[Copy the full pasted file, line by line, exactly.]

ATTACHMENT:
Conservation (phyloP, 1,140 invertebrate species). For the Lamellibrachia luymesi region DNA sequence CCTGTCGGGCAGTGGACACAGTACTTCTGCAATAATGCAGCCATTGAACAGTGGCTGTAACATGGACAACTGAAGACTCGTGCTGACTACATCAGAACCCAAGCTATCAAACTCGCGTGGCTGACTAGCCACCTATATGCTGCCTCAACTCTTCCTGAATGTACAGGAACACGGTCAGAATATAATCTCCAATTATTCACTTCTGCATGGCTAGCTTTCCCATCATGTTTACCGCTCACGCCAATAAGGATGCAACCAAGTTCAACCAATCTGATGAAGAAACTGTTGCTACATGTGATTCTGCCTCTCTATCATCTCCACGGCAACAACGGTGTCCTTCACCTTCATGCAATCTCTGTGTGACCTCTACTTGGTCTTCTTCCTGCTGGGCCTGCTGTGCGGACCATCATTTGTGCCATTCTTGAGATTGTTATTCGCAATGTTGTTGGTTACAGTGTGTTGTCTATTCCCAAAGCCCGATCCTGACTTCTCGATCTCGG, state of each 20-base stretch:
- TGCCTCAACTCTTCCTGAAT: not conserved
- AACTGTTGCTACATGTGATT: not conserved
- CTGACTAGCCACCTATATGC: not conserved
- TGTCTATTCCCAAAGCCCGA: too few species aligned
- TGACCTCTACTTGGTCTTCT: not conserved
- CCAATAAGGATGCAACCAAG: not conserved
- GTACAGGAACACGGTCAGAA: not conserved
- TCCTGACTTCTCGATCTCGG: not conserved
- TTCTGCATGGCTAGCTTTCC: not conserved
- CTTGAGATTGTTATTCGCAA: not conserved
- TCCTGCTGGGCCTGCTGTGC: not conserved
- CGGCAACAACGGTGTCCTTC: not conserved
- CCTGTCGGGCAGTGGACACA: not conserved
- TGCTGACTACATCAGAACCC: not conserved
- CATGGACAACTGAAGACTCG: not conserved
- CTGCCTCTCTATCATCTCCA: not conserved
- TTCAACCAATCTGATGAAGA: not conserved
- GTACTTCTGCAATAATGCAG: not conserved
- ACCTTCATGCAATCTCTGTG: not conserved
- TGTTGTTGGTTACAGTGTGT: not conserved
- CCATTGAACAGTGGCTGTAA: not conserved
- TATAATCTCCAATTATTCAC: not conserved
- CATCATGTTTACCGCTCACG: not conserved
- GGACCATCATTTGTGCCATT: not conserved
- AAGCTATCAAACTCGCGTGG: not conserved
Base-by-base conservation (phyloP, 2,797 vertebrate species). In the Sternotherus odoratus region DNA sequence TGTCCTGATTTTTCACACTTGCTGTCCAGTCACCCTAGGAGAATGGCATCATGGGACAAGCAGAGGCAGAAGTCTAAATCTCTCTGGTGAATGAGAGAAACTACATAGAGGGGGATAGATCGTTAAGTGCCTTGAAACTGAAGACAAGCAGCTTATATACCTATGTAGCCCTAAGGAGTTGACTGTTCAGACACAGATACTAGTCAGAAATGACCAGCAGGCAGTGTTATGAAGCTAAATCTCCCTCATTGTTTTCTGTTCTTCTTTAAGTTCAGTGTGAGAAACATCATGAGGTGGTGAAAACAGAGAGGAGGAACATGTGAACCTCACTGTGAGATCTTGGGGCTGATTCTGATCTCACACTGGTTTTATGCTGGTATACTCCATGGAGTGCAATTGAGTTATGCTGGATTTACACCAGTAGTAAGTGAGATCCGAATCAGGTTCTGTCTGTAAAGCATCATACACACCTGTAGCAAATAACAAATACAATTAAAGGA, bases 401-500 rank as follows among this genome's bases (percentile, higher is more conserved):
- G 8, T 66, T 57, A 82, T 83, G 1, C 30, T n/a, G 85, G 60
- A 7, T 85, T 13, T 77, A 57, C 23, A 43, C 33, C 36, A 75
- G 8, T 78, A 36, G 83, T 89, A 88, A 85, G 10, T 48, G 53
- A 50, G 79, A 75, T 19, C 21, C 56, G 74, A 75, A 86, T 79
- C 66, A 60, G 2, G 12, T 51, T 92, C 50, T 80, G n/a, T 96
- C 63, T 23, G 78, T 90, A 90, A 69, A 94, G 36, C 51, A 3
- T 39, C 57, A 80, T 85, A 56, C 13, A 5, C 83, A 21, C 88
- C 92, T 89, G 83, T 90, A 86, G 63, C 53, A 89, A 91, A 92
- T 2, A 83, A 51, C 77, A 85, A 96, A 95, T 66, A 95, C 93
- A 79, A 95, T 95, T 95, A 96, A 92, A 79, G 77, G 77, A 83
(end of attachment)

Conservation (phyloP, 1,140 invertebrate species). For the Lamellibrachia luymesi region DNA sequence CCTGTCGGGCAGTGGACACAGTACTTCTGCAATAATGCAGCCATTGAACAGTGGCTGTAACATGGACAACTGAAGACTCGTGCTGACTACATCAGAACCCAAGCTATCAAACTCGCGTGGCTGACTAGCCACCTATATGCTGCCTCAACTCTTCCTGAATGTACAGGAACACGGTCAGAATATAATCTCCAATTATTCACTTCTGCATGGCTAGCTTTCCCATCATGTTTACCGCTCACGCCAATAAGGATGCAACCAAGTTCAACCAATCTGATGAAGAAACTGTTGCTACATGTGATTCTGCCTCTCTATCATCTCCACGGCAACAACGGTGTCCTTCACCTTCATGCAATCTCTGTGTGACCTCTACTTGGTCTTCTTCCTGCTGGGCCTGCTGTGCGGACCATCATTTGTGCCATTCTTGAGATTGTTATTCGCAATGTTGTTGGTTACAGTGTGTTGTCTATTCCCAAAGCCCGATCCTGACTTCTCGATCTCGG, state of each 20-base stretch:
- TGCCTCAACTCTTCCTGAAT: not conserved
- AACTGTTGCTACATGTGATT: not conserved
- CTGACTAGCCACCTATATGC: not conserved
- TGTCTATTCCCAAAGCCCGA: too few species aligned
- TGACCTCTACTTGGTCTTCT: not conserved
- CCAATAAGGATGCAACCAAG: not conserved
- GTACAGGAACACGGTCAGAA: not conserved
- TCCTGACTTCTCGATCTCGG: not conserved
- TTCTGCATGGCTAGCTTTCC: not conserved
- CTTGAGATTGTTATTCGCAA: not conserved
- TCCTGCTGGGCCTGCTGTGC: not conserved
- CGGCAACAACGGTGTCCTTC: not conserved
- CCTGTCGGGCAGTGGACACA: not conserved
- TGCTGACTACATCAGAACCC: not conserved
- CATGGACAACTGAAGACTCG: not conserved
- CTGCCTCTCTATCATCTCCA: not conserved
- TTCAACCAATCTGATGAAGA: not conserved
- GTACTTCTGCAATAATGCAG: not conserved
- ACCTTCATGCAATCTCTGTG: not conserved
- TGTTGTTGGTTACAGTGTGT: not conserved
- CCATTGAACAGTGGCTGTAA: not conserved
- TATAATCTCCAATTATTCAC: not conserved
- CATCATGTTTACCGCTCACG: not conserved
- GGACCATCATTTGTGCCATT: not conserved
- AAGCTATCAAACTCGCGTGG: not conserved
Base-by-base conservation (phyloP, 2,797 vertebrate species). In the Sternotherus odoratus region DNA sequence TGTCCTGATTTTTCACACTTGCTGTCCAGTCACCCTAGGAGAATGGCATCATGGGACAAGCAGAGGCAGAAGTCTAAATCTCTCTGGTGAATGAGAGAAACTACATAGAGGGGGATAGATCGTTAAGTGCCTTGAAACTGAAGACAAGCAGCTTATATACCTATGTAGCCCTAAGGAGTTGACTGTTCAGACACAGATACTAGTCAGAAATGACCAGCAGGCAGTGTTATGAAGCTAAATCTCCCTCATTGTTTTCTGTTCTTCTTTAAGTTCAGTGTGAGAAACATCATGAGGTGGTGAAAACAGAGAGGAGGAACATGTGAACCTCACTGTGAGATCTTGGGGCTGATTCTGATCTCACACTGGTTTTATGCTGGTATACTCCATGGAGTGCAATTGAGTTATGCTGGATTTACACCAGTAGTAAGTGAGATCCGAATCAGGTTCTGTCTGTAAAGCATCATACACACCTGTAGCAAATAACAAATACAATTAAAGGA, bases 401-500 rank as follows among this genome's bases (percentile, higher is more conserved):
- G 8, T 66, T 57, A 82, T 83, G 1, C 30, T n/a, G 85, G 60
- A 7, T 85, T 13, T 77, A 57, C 23, A 43, C 33, C 36, A 75
- G 8, T 78, A 36, G 83, T 89, A 88, A 85, G 10, T 48, G 53
- A 50, G 79, A 75, T 19, C 21, C 56, G 74, A 75, A 86, T 79
- C 66, A 60, G 2, G 12, T 51, T 92, C 50, T 80, G n/a, T 96
- C 63, T 23, G 78, T 90, A 90, A 69, A 94, G 36, C 51, A 3
- T 39, C 57, A 80, T 85, A 56, C 13, A 5, C 83, A 21, C 88
- C 92, T 89, G 83, T 90, A 86, G 63, C 53, A 89, A 91, A 92
- T 2, A 83, A 51, C 77, A 85, A 96, A 95, T 66, A 95, C 93
- A 79, A 95, T 95, T 95, A 96, A 92, A 79, G 77, G 77, A 83